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Page:Popular Science Monthly Volume 24.djvu/126

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"Popular Science"), while granting the soundness of Dr. Oswald's position as to the "millions of infants who from the moment of birth are overfed and drug-poisoned," viz., that we have here a sufficient cause of dyspepsia, asks: "Well, what of the millions that are not? Are they the ones who do not show any such tendency, despite the fact that some of their progenitors do?" Would Dr. Black have us believe that, outside of "baby-farms," a single babe, of all the millions who live to be born, escapes being constantly overfed and (in consequence) occasionally medicated? I assert that, as to the first count in the indictment, an infant is about as sure to be excessively fed as he is to be born. The only exception in general practice is where the babe is nourished at the breast, and the supply happens to be short of an excess, and even in these cases all haste is made to supplement his natural aliment with the bottle; for mothers are unhappy unless their babies are growing obese at the rate of a pound or more a week. Infants usually measure more round the body, arms, and legs, and weigh more, at some period during their first year—often at six months—than at the age of two and a half or three years. No growing thing, in either the animal or vegetable kingdom, can, under natural conditions, exhibit anything of this sort. Parents, no more than the average "druggist," are aware of the fact that the normal or true growth of an infant is never more than three to five ounces per week, and that all the gain above this is from fat, representing excess, though seldom all of the excess more or less being daily purged away by the bowels, or excreted through other outlets. All this produces or constitutes disease, leads on to sickness, and probably dosing. While we have to admit that only about forty or fifty per cent are, before the age of five years, stamped out by this combination a method of getting rid of the weakling[1] far more cruel than the Spartan plan, of freezing them, or the African, of feeding to the crocodiles ninety-nine in every hundred are made sick by overfeeding, and few of these escape being more or less drugged. Having made the question of infant dietetics a specialty for the past ten years, I find that to hold to cow's milk as the exclusive diet of bottle-babes (a portion of the cream to be removed in case the milk is very rich in this constituent), limiting the number of meals to three, and somewhat restricting the amount at each meal, and allowing nurslings three to five meals (according as the breast may or may not require the "stimulation" of frequent drawing), is an almost absolute guarantee against the gastrointestinal disorders which are popularly supposed to be unavoidable at this period of life.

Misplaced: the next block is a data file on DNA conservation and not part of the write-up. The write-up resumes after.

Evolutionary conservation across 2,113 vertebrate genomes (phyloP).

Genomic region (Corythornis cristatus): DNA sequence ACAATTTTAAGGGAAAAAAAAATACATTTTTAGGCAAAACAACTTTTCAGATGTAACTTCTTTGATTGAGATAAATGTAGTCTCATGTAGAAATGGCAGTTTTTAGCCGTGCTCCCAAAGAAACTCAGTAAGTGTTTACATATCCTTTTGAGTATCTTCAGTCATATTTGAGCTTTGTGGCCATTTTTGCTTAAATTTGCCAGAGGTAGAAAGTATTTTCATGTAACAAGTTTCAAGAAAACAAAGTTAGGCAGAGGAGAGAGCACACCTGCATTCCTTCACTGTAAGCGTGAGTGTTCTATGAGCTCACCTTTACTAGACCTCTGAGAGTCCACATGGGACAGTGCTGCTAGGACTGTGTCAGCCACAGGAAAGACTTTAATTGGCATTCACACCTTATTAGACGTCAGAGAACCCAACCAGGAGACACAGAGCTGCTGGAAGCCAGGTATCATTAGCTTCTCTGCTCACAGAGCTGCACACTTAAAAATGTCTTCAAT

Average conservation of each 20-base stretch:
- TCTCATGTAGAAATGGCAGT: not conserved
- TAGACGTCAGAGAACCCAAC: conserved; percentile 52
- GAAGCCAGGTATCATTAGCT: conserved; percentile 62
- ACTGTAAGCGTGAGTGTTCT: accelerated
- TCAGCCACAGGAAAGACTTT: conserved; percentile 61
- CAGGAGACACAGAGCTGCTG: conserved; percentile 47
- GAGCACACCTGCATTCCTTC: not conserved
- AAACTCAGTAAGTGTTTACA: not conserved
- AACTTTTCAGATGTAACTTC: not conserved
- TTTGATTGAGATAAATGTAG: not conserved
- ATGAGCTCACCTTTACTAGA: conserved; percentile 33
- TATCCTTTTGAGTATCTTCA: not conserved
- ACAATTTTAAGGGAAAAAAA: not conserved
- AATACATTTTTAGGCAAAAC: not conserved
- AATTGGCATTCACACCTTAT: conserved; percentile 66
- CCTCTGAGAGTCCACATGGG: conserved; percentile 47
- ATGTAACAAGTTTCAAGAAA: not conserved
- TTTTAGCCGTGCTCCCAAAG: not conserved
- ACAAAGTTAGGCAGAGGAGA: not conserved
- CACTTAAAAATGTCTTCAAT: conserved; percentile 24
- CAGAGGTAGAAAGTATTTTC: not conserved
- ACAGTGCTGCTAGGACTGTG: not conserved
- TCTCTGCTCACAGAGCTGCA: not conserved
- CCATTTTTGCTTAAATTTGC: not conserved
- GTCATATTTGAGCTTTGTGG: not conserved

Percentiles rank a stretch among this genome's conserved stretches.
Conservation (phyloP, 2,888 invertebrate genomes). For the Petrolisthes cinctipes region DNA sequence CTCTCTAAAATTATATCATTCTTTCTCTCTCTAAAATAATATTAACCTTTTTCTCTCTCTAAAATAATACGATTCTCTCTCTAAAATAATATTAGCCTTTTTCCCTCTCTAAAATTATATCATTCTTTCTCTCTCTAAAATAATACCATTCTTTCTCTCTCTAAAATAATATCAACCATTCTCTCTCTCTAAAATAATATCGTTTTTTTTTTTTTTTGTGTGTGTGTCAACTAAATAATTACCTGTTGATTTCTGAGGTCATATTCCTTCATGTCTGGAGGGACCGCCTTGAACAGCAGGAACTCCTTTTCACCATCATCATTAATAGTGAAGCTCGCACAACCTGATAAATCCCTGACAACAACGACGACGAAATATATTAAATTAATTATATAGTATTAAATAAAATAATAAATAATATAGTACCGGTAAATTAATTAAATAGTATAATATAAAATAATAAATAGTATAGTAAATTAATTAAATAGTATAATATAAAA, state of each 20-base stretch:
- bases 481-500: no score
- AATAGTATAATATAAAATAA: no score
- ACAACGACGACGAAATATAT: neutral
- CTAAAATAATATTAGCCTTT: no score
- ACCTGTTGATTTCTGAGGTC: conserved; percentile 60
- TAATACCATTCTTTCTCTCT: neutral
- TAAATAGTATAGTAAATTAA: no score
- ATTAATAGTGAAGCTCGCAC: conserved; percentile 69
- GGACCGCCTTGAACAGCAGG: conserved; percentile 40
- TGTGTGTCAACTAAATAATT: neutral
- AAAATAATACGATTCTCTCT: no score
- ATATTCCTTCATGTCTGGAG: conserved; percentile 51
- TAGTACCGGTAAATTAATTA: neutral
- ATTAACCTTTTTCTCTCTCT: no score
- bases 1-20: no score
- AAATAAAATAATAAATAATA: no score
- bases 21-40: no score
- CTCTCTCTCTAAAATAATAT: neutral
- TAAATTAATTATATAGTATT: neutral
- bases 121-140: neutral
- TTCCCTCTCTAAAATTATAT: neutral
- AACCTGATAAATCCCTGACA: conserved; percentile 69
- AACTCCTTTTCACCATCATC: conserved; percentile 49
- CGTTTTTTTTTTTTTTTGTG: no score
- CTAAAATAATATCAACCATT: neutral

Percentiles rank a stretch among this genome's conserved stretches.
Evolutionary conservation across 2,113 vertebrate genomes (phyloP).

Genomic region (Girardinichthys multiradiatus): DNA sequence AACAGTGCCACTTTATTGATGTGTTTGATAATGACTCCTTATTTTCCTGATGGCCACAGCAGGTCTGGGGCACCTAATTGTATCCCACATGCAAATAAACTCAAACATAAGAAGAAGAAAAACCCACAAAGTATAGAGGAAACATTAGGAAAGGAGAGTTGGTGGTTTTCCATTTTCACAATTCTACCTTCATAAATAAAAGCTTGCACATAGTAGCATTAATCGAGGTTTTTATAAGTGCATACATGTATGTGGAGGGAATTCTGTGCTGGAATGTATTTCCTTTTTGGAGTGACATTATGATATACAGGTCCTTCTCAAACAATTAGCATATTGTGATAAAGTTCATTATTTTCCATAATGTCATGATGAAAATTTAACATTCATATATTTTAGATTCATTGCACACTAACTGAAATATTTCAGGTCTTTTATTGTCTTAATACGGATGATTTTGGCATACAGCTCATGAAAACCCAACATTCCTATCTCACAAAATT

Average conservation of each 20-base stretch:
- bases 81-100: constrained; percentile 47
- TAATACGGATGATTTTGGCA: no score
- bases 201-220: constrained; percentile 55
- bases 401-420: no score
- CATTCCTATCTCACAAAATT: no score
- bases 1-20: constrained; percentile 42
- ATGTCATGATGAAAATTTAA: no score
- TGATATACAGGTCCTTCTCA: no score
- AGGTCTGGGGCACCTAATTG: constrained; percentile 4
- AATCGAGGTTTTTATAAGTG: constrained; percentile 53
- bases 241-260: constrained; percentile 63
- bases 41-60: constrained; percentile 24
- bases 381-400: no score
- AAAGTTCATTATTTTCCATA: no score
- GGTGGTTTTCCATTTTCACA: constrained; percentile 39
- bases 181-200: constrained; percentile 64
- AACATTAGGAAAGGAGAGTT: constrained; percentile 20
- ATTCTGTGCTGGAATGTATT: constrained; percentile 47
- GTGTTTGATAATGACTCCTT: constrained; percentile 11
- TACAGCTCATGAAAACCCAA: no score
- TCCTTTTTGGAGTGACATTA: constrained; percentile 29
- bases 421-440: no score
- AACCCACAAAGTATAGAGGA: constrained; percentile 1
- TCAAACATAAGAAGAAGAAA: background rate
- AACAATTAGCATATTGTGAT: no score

Considerable restriction is essential with bottle-babies; for a greedy infant will at any age swallow at two "sittings" a full physiological ration for twenty-four hours, and, if there is to be no restriction as to the quantity taken at each meal, no more than two should be offered. Furthermore, every infant who is not fed ad nauseam will be "greedy." In case of infants nourished at the breast, the flow, if excessive, must be diminished by regulating the mother's diet; for in such cases the excess is due to an over-stimulating or slop diet, which affects the nursing-woman as a "driving" diet does our dairy cows, causing a large yield of unnaturally constituted, though perhaps "rich" milk. In order to show the wide contrast between the universal cramming and a truly wholesome diet, I will cite the case of my own infant, now a "stout, strapping boy" of twelve months, who is one of a number known to me as having enjoyed a really fair chance for proving their fitness to survive. His allowance at this time is a coffee-cupful, or about eighteen tablespoonfuls, at each meal. It is usual for infants to swallow as much, often more than, three such cupfuls, every day, at the age of three or four months, except when nausea or lack of appetite prevents. They are either "constantly" fed, or at least have a meal every two or three hours. This is the practice with the "million," by which I presume Dr. Oswald meant all "civilized" infants, including Dr. Black's, if he has been blessed with such "troublesome comforts," as they are universally called—a term, by-the-way, in itself very significant in this connection; for, again referring to the few infants who have been exceptinoally fed, "breathed," clad, and exercised, i. e.—1. Fed in the manner I have described as constituting a physiological diet; 2. Given the breath of life, viz., out-door air twenty-four hours a day, whether the babe is in-doors or out; 3. Saved from sweltering clothing—allowing the skin to "breathe"; 4. Rationally "neglected," or, in other words, instead of being constantly held, tended, or wheeled, early allowed the opportunity, on the floor or lawn, of rolling, tumbling, stretching out, and learning to creep at an early age, thus earning a good digestion, and avoiding one of the principal causes of infantile dyspepsia, by being, like kittens, puppies, and young monkeys, largely "self-supporting," and like them developing naturally in all parts of the frame—by these means, I would say, it has been shown to be entirely practicable to insure for the "infant race" a condition as comfortable,

  1. Quoth Dr. Black. "Now, we nurse them (the weaklings) to adult life!" In fact, only about fifty to sixty per cent of all infants arrive at adult age, and these have been fitly described as "too tough to kill." Even these, to the last one, would make healthier men and women, if saved the abuses we have named.